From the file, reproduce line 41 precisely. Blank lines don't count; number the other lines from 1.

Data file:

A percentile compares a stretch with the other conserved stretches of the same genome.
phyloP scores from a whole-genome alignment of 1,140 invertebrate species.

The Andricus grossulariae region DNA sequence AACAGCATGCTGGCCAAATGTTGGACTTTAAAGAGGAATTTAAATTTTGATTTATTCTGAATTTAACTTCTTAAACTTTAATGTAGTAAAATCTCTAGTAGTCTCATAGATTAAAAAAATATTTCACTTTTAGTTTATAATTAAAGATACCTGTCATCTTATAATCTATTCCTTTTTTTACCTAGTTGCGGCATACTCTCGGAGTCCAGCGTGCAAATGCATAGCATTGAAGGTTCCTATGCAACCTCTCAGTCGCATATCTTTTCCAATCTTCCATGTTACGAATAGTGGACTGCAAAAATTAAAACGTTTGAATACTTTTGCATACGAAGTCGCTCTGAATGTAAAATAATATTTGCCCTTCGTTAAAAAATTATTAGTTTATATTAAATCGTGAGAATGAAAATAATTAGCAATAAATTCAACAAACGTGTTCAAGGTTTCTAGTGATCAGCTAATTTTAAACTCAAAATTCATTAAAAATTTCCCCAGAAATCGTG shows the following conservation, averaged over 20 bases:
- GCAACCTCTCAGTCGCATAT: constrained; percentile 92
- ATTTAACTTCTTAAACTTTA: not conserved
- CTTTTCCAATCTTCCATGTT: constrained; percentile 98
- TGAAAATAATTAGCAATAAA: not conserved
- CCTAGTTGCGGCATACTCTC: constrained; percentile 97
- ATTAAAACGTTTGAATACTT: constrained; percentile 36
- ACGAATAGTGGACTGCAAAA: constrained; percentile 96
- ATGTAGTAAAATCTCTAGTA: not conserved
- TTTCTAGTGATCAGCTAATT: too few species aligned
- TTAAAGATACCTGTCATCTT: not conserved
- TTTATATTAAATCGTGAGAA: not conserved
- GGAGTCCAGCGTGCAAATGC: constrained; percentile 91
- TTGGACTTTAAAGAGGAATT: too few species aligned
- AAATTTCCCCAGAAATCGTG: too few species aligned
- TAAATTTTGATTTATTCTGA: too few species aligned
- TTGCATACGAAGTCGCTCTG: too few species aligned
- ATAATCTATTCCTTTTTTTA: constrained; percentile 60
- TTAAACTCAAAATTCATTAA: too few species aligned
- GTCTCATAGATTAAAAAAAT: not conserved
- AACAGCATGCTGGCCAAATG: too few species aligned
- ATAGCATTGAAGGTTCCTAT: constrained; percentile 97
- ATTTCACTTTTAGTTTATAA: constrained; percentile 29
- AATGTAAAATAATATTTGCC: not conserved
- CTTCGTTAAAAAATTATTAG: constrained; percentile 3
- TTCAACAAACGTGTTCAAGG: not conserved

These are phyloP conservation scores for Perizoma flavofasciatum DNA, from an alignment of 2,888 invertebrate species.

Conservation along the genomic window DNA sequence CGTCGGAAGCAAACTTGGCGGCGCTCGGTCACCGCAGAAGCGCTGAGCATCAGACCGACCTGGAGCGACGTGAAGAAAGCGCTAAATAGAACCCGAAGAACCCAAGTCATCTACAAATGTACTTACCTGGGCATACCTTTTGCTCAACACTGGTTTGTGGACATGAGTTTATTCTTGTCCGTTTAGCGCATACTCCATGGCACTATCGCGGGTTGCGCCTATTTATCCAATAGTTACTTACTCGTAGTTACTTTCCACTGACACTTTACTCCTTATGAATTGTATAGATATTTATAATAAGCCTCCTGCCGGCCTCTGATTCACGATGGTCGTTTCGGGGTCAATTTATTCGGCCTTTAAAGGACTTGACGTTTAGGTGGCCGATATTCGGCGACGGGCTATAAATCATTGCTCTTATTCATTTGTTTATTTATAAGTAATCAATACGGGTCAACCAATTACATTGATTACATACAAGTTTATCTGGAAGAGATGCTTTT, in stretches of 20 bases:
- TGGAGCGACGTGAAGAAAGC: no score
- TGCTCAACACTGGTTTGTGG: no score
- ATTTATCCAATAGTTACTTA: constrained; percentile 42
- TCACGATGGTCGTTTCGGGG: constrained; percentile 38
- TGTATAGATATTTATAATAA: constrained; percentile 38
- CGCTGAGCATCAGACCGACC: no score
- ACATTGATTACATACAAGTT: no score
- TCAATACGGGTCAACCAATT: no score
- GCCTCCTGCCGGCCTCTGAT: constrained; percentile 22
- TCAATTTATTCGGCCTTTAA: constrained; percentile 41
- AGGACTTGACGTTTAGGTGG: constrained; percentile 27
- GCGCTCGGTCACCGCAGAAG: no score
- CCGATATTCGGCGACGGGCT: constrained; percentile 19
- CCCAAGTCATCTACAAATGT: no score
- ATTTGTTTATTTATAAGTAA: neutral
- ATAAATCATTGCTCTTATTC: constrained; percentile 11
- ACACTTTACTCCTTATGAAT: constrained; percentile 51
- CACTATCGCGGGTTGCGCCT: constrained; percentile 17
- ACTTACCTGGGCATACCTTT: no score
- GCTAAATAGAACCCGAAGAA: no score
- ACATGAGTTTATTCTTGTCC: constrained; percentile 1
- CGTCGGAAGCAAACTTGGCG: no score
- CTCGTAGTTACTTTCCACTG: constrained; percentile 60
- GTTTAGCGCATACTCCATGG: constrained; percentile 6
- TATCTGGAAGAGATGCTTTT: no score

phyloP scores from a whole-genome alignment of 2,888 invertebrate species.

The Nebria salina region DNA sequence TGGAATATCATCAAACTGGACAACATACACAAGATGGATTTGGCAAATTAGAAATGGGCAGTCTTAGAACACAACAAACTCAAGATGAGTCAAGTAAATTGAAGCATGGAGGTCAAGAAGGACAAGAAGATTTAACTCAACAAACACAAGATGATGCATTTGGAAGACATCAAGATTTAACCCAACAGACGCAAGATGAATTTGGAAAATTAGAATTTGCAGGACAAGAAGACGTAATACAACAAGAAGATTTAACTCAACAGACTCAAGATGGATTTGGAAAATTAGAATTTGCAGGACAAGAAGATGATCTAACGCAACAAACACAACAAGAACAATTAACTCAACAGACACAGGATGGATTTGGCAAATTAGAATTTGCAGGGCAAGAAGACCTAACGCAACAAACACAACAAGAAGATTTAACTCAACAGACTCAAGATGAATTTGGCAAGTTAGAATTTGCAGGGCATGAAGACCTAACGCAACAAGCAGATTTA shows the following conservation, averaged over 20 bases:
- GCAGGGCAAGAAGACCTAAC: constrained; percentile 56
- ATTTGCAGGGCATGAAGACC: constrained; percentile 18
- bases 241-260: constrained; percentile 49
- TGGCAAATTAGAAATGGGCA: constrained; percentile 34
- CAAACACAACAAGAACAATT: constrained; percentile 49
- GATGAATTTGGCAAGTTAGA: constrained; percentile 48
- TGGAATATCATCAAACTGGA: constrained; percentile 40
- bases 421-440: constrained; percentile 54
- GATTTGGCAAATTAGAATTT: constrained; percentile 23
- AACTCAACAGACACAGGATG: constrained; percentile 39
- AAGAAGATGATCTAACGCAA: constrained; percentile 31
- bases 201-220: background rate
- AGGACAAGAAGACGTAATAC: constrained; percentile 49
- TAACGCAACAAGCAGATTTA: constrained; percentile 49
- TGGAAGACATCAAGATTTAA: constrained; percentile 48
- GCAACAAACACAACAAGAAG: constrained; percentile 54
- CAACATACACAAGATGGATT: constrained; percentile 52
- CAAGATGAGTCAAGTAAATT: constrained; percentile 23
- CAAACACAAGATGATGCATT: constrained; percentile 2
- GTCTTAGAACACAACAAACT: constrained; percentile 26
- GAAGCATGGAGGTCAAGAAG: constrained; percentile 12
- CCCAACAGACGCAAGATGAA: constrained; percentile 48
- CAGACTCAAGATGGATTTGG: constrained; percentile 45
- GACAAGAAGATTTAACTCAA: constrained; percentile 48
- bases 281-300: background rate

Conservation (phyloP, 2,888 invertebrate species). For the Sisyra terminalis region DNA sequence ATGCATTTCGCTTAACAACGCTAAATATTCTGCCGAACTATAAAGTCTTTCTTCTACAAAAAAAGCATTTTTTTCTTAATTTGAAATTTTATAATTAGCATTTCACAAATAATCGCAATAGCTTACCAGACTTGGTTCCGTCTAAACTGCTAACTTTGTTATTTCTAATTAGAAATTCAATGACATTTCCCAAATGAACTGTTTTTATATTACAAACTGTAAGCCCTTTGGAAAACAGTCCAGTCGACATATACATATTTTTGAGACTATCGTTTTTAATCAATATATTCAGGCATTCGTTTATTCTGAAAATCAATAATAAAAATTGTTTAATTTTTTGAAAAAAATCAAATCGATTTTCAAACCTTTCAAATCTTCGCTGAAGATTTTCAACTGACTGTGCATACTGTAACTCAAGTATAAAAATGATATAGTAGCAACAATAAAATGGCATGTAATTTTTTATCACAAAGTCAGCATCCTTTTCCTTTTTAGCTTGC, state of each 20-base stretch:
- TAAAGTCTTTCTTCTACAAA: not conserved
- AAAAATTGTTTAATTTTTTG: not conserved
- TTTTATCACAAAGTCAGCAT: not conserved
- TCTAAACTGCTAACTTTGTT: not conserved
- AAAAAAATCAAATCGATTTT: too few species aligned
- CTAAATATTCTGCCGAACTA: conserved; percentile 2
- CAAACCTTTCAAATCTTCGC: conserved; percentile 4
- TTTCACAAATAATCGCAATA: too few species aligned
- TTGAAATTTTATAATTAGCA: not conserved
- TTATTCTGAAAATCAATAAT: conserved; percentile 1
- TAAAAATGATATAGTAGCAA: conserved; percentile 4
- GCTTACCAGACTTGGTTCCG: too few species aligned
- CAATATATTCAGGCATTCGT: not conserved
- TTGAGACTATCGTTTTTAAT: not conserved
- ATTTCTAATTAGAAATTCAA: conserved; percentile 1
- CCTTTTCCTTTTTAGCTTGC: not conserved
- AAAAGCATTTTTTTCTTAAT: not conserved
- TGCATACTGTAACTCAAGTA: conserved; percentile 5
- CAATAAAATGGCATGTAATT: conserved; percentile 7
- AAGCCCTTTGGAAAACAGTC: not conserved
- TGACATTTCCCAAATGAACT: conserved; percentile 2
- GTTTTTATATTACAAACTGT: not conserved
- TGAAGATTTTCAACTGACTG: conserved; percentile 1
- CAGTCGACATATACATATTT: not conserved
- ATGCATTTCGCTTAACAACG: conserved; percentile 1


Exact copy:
- AGGACTTGACGTTTAGGTGG: constrained; percentile 27